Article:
Apple Care: how do you protect your data in case of assistance?

Discussion in 'iMac' started by Squall Strife, Aug 17, 2011.

  1. Squall Strife macrumors newbie

    Dec 12, 2010
    I'm considering buying a 2011 27" Imac (SSD + HDD) that will be my main computer, but there's one important aspect that keep me from pulling the trigger.
    Let's suppose that for some malfunctions (let's say the screen or the power supply) I've got to send the Imac to an authorized Apple can I protect all my personal data stored on the HD to prevent that someone at Apple can access it ? I mean, I'm a professional and I do work with my computer so, on my HD I usually store not only personal data but other private stuff of my customers too so, it is vitally important to me to protect their privacy too.
    So the question is: what do you do when you send your computer to Apple? Do you format your HD before sending the machine?

    (sorry for my english, it's not my first language)
  2. Taz Mangus macrumors 68040

    Taz Mangus

    Mar 10, 2011
    There is a simple solution don't store your valuable personal data on the internal hard drive. Buy yourself two external hard drives, one for time machine backups and one to store your valuable personal information on. This is what I do. So when I have to take the computer into the Apple store I simply disconnect the external hard drives.
  3. John T macrumors 68020

    John T

    Mar 18, 2006
    When I sent my old iMac in for service, I simply set up an additional account. Obviously the Service Centre needed a password to get into the machine to work on it. I gave them the password of the account recently created.
  4. aristobrat macrumors G5

    Oct 14, 2005
    IMO, it's next-to-impossible to protect data on a machine that someone has physical access to.

    You could create a second Administrator account, and only give Apple that password, but they could always boot your iMac off of the restore DVD and change the password of your main Administrator account.

    If you're serious about protecting your data in general, then you probably already have a backup. In that case, before sending your Mac in for service, you could use Disk Utility to securely erase the entire Mac, reinstall a fresh copy of the OS, and then send it off to Apple. When they return it, restore your data back to the Mac. Using Time Machine and a backup on directly-connected USB drive, that'd be a relatively easy task.
  5. djc6 macrumors 6502a

    Aug 11, 2007
    Cleveland, OH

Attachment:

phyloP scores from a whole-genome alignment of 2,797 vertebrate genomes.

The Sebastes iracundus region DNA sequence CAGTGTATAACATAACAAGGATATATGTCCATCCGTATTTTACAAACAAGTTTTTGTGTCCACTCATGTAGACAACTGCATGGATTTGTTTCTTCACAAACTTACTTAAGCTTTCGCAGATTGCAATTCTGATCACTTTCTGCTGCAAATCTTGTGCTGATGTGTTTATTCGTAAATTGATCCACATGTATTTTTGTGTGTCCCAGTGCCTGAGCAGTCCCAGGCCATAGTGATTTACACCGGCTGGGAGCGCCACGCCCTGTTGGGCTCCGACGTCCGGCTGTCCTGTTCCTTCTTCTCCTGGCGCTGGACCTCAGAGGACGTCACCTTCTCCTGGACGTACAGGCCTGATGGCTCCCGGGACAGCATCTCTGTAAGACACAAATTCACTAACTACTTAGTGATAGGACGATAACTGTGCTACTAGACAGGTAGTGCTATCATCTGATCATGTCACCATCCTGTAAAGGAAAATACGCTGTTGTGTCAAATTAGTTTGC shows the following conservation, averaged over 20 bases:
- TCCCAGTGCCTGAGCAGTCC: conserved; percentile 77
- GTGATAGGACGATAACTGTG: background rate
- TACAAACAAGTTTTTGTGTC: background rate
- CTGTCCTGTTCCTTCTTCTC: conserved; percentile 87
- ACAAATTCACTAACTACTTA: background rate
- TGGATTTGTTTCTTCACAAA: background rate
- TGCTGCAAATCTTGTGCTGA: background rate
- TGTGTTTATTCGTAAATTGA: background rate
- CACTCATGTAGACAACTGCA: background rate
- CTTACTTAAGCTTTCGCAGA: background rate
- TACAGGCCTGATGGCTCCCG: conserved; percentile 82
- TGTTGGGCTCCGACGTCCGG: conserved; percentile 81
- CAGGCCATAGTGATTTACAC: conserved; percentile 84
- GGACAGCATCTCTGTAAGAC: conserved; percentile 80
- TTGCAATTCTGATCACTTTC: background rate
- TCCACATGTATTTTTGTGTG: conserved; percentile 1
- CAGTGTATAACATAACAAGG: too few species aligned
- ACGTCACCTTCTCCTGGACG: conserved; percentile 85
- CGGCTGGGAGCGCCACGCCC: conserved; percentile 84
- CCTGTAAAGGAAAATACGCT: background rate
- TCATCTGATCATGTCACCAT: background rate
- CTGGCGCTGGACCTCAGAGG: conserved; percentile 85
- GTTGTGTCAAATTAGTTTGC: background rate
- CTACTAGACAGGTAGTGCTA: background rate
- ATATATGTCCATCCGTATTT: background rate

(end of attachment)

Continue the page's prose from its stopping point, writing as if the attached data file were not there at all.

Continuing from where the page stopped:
I use File Vault to encrypt my data:

    That way if someone else has physical access to the computer - be in AppleCare, or a thief - they can't access the data.

    Also, don't forget to use Time Machine. Pretty much the only thing to fail on my macs has been hard drives over the years. I tend to keep computers a long time, so its not if the HD will fail but when.
  6. Hamilton1963 macrumors regular

    Jun 19, 2010
    I second this advice. You should never save your data on an internal drive anyway, its not safe. I've seen people knocking their head on a wall for loosing all their data.

  7. munkery macrumors 68020


    Dec 18, 2006
    Store security sensitive user data in sparse bundle disk images.

    See #18 in the "Mac Security Suggestions" link found below in my sig.
  8. John T macrumors 68020

    John T

    Mar 18, 2006
    Very true. However, providing the work is carried out by an approved Apple Service Provider, do people really think that they have the time or the inclination to look at so-called personal data? :)
  9. Macman45 macrumors G5


    Jul 29, 2011
    Somewhere Back In The Long Ago

    Apple are fussy about who they employ. In the unlikely (hopes) event that my iMac or iPad should have to go back, I would pull everything out of keychain, and would feel confident that nobody is likely to hack my personal information.

    Since most of it is copyright video music and photo work, they would be in deep if they did...

    A little trust goes a long way.:)
  10. Texran macrumors regular

    Mar 12, 2011
    If you have a major failure you'll be limited to what you can do, so you've got to be proactive. You may not be able to format for instance.
    You should already be employing security with limited, and alternative access for sensitive, and valuable information in the event your unable to access your computer, as well as on and off site backups.
    Apple wouldn't want your information to be compromised. The financial, and publicity would hurt even them, which gives me some comfort level.
  11. munkery macrumors 68020


    Dec 18, 2006
    Data in keychain is secure if you move security sensitive items out of your login keychain and into a new keychain that does not remain unlock.

    Just make sure that the password for that new keychain is secure to prevent it from being brute forced.

    Secure passwords include at least 8 characters with at least one character from lowercase alphabet, uppercase alphabet, numbers, and symbols.

    See the "Mac Security Suggestions" link in my sig for more info.

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